Bioengineers at MIT and Harvard have been working on sensors that can detect viruses like Zika and Ebola since 2014, and they’re now working on a face mask that would light up when it detects the novel coronavirus, as reported by Business Insider.
The bioengineering laboratory at MIT started to develop sensors that could detect the Ebola virus when it was freeze-fried on a piece of paper back in 2014, and a small team of scientists from MIT and Harvard joined together to publish their research in 2016. They had tailored their technology to address the Ebola virus and the Zika virus back then. Now, though, they hope they’ll adapt their research and their sensors would be able to detect coronavirus when an infected person coughs, sneezes, or even breathes into a mask.
MIT researcher Tim Collins told Business Insider that even though the project is in its “very early stages”, the results so far have been promising, and they hope that they will be able to demonstrate their concept in the following weeks.
The team of researchers has been testing the sensor’s ability to detect coronavirus with a small sample of saliva.
“Once we’re in that stage, then it would be a matter [of] setting up trials with individuals expected to be infected to see if it would work in a real-world setting,” – Collins added.
He’s considered to be one of the pioneers of synthetic biology, and he won the MacArthur genius grant in 2003. His lab got a $50,000 grant in 2018 from Johnson & Johnson to develop virus-detecting sensors for lab coats, and the sensors might just be a cheaper and quicker way of detection than traditional diagnostic tests.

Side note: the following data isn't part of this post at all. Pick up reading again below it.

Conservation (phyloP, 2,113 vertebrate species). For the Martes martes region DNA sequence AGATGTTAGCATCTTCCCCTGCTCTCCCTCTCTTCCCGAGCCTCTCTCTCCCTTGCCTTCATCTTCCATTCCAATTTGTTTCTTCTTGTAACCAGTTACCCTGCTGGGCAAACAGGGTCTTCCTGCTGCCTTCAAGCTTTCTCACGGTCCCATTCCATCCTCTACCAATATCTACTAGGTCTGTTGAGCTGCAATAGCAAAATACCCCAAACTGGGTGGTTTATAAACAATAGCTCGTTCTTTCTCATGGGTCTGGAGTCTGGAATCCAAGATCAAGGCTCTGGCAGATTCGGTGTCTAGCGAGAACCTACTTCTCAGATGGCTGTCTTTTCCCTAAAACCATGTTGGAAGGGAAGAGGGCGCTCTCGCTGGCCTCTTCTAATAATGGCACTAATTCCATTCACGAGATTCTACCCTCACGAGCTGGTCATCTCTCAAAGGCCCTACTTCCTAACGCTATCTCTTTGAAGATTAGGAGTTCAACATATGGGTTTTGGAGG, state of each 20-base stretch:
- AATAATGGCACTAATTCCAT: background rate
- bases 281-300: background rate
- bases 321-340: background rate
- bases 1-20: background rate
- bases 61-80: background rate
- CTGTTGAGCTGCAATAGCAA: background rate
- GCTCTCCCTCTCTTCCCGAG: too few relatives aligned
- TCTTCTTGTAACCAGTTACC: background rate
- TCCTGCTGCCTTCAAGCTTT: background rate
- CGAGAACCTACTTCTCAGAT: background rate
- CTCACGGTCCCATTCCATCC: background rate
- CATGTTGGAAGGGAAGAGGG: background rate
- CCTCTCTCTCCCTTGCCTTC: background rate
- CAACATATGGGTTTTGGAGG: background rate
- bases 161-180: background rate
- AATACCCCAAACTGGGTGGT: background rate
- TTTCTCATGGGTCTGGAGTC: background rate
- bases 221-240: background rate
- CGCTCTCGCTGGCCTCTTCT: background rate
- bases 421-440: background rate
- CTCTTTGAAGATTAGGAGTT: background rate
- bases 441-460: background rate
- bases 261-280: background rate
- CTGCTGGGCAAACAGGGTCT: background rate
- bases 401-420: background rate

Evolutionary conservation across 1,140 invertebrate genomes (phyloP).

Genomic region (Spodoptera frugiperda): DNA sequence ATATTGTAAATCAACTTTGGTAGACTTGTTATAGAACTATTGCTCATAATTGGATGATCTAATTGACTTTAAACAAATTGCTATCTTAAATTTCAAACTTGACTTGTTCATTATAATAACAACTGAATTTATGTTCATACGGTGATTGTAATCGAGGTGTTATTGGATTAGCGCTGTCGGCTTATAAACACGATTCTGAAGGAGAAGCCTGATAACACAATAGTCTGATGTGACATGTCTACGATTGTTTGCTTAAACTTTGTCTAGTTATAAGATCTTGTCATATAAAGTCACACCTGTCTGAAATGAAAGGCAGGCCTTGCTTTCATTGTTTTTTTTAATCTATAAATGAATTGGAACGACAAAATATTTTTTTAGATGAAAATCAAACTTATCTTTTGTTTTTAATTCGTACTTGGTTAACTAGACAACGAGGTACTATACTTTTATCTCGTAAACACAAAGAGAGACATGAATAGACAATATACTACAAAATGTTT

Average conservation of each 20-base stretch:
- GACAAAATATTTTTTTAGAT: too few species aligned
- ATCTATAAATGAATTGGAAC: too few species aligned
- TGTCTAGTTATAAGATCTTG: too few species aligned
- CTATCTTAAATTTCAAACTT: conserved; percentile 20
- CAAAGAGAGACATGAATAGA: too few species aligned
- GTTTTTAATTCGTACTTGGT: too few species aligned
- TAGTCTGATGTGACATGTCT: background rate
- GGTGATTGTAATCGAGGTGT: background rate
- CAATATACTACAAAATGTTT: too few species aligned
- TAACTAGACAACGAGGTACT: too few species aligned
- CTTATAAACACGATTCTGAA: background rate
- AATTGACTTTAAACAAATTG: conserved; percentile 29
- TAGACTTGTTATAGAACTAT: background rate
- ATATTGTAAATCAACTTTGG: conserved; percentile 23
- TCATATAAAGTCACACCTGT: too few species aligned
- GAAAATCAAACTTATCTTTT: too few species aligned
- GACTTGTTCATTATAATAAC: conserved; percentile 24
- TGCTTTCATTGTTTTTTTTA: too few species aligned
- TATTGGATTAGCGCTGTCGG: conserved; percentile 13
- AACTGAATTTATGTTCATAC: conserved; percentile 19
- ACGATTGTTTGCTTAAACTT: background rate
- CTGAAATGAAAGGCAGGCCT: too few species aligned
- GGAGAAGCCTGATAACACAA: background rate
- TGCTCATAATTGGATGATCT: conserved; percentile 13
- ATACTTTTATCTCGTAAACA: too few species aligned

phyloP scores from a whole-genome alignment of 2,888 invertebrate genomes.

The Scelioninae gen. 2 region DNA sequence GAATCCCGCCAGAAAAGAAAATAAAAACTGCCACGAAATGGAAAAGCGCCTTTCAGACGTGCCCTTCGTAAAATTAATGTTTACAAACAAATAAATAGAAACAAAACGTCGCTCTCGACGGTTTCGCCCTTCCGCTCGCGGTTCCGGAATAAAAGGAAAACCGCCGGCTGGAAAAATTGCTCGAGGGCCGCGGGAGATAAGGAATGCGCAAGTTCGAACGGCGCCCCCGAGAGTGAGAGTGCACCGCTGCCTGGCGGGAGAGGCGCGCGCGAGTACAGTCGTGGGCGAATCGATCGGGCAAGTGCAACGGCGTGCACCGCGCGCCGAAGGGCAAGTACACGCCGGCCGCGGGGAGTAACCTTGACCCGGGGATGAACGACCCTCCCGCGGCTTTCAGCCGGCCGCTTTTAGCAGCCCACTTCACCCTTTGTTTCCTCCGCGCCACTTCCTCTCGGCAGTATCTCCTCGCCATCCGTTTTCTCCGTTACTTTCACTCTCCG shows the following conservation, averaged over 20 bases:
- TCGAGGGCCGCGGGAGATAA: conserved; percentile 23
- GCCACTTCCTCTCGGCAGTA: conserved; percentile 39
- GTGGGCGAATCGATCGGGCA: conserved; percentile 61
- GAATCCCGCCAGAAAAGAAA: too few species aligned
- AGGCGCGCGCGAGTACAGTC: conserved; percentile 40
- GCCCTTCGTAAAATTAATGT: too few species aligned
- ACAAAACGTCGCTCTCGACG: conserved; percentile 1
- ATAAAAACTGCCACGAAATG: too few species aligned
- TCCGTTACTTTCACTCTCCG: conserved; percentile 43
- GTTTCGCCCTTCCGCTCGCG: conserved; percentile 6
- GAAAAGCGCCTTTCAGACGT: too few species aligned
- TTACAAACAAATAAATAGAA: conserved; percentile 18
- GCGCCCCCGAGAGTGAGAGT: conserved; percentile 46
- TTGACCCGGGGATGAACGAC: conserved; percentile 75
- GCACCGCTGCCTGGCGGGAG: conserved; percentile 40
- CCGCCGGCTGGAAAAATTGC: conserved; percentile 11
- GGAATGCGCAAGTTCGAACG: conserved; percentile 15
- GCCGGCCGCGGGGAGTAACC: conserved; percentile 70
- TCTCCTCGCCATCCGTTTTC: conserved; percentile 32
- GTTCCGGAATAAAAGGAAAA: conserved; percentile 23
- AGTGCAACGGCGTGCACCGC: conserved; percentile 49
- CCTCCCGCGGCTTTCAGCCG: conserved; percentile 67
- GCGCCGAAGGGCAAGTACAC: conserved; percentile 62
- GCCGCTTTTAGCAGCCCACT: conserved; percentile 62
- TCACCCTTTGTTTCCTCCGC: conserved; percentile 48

For example, the sensor for Zika can diagnose patients within just a few hours, and the team estimated in 2016 that it would cost about $20 each, even though the test itself costs only $1 to manufacture.
Business Insider reports that the sensor has already been proven to work with SARS, measles, influenza, hepatitis C, and West Nile. The team initially did it on paper so they could create inexpensive paper-based diagnostics, and they’ve already shown that it can work on plastic, quartz, and cloth.
The sensors consist of genetic material, namely DNA and RNA, and they bind to the virus. The material that has been freeze-dried onto fabric using a machine called a lyophilizer to suck the moisture out of the genetic material without taking the life of it, and it can remain stable at room temperature for several months, which means that the masks have a relatively long shelf life.
Collins said that the team’s goal is to begin manufacturing masks for public distribution by the end of the summer, but they’re now time-constrained and talent-constrained in that they’ve got a relatively small team, and they’re limited in how many they can have in the lab working.